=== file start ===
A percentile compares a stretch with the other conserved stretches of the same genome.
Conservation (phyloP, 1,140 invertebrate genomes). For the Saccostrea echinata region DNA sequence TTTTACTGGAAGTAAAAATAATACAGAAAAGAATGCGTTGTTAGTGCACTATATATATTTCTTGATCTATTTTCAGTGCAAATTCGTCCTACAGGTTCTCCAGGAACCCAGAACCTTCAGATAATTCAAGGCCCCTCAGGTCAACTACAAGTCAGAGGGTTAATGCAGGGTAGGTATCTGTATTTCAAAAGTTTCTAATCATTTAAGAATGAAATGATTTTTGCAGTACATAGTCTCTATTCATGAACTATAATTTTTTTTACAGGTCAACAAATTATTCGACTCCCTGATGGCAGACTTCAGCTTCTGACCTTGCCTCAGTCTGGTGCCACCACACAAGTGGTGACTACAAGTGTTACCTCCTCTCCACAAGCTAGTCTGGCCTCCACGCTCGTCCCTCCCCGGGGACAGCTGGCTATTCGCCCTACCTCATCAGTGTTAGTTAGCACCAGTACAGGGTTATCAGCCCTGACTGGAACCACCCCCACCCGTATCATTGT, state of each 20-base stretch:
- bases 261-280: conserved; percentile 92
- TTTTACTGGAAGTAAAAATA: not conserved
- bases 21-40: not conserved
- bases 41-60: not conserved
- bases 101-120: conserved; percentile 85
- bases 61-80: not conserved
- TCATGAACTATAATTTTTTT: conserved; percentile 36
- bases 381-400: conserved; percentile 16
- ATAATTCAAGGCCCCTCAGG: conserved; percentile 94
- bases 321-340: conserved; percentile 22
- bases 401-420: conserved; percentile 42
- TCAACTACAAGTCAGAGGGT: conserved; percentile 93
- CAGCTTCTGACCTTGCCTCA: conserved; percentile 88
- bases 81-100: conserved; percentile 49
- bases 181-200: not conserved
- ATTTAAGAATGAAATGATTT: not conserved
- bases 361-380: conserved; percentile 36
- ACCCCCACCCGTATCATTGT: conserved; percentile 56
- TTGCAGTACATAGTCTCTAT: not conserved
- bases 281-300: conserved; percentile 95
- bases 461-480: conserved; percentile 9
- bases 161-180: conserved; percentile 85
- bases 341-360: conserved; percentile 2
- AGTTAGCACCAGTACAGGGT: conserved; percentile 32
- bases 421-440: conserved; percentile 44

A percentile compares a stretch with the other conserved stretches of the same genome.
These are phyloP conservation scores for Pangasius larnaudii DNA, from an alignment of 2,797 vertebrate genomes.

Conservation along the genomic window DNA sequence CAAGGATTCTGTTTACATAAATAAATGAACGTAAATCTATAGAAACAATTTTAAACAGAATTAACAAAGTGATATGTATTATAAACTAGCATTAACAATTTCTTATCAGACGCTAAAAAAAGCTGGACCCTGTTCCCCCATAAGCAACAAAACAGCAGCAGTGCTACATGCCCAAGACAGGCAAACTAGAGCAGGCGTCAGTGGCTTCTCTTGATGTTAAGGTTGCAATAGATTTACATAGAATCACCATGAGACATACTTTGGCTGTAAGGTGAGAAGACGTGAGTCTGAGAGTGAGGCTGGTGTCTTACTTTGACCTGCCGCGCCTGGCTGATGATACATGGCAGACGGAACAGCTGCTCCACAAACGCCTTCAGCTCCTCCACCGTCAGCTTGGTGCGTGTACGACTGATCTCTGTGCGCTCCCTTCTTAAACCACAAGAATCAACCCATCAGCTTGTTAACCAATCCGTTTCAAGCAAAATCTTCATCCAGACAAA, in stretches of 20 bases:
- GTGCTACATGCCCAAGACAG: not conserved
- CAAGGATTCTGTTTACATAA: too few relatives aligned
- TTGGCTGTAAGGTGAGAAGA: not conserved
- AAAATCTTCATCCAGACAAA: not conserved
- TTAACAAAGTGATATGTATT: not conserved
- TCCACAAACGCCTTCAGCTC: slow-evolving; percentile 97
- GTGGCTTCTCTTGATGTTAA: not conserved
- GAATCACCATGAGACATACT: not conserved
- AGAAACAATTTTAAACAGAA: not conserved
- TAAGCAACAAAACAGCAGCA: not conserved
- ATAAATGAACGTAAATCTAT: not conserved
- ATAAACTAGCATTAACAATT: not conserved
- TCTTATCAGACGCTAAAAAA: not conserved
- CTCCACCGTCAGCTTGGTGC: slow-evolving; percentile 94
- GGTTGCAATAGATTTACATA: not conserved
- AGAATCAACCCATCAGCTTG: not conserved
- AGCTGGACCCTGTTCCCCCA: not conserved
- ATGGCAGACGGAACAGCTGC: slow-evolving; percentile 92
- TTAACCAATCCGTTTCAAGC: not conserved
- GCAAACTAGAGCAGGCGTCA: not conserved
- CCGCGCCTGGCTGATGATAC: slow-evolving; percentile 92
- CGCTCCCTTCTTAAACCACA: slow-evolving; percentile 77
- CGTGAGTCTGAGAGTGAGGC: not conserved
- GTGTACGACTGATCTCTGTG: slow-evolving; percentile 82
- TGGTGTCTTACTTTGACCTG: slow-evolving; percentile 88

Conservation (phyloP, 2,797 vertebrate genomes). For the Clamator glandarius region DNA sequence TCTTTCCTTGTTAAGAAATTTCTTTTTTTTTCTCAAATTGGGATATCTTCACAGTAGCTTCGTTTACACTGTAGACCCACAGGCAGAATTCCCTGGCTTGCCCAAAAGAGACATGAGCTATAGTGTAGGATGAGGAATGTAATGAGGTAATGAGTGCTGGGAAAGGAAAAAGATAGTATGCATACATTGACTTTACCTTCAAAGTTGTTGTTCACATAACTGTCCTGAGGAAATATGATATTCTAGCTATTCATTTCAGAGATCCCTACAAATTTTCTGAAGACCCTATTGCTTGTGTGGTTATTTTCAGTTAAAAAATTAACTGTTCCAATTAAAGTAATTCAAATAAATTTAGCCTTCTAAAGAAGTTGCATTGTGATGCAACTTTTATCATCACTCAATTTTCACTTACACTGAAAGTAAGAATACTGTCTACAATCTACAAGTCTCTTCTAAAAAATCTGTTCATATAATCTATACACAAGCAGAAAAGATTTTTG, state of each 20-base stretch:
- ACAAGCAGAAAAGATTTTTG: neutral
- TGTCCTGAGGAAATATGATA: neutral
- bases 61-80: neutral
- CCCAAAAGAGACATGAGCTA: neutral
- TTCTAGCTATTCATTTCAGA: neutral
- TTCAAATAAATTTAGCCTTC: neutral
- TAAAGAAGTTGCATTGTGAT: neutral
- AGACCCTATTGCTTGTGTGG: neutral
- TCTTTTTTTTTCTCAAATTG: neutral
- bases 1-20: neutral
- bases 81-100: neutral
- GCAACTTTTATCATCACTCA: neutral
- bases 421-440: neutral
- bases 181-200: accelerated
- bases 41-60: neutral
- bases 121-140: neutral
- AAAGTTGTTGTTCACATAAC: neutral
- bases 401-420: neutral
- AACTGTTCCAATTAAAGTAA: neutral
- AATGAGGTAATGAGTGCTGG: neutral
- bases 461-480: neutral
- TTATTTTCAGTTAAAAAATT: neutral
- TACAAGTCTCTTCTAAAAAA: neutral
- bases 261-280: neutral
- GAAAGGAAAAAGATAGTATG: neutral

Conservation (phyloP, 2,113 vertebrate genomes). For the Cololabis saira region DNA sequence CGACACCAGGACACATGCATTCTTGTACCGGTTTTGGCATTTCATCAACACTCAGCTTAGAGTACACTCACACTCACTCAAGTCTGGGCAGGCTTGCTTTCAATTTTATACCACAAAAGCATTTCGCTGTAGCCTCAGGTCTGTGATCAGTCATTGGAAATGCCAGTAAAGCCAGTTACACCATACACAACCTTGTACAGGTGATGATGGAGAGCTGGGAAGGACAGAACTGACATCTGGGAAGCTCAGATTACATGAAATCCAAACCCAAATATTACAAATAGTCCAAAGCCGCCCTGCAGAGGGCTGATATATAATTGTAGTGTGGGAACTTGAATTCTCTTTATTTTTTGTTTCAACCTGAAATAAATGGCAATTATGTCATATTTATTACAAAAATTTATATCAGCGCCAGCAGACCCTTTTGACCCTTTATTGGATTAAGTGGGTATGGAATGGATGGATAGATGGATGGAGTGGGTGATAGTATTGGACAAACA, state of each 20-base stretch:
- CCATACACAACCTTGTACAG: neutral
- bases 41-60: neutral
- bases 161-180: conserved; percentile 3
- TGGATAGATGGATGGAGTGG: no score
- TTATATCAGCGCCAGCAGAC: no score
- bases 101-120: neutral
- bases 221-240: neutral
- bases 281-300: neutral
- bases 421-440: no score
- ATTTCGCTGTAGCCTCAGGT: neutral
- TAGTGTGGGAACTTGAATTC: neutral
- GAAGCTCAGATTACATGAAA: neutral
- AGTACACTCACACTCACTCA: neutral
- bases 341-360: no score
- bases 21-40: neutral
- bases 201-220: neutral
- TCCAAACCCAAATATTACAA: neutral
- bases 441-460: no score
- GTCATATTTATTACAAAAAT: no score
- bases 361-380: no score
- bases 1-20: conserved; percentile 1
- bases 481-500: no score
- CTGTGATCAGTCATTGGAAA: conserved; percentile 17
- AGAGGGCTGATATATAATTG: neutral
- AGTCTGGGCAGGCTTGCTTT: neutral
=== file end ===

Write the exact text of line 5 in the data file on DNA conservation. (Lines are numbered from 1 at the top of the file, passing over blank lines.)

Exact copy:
- bases 21-40: not conserved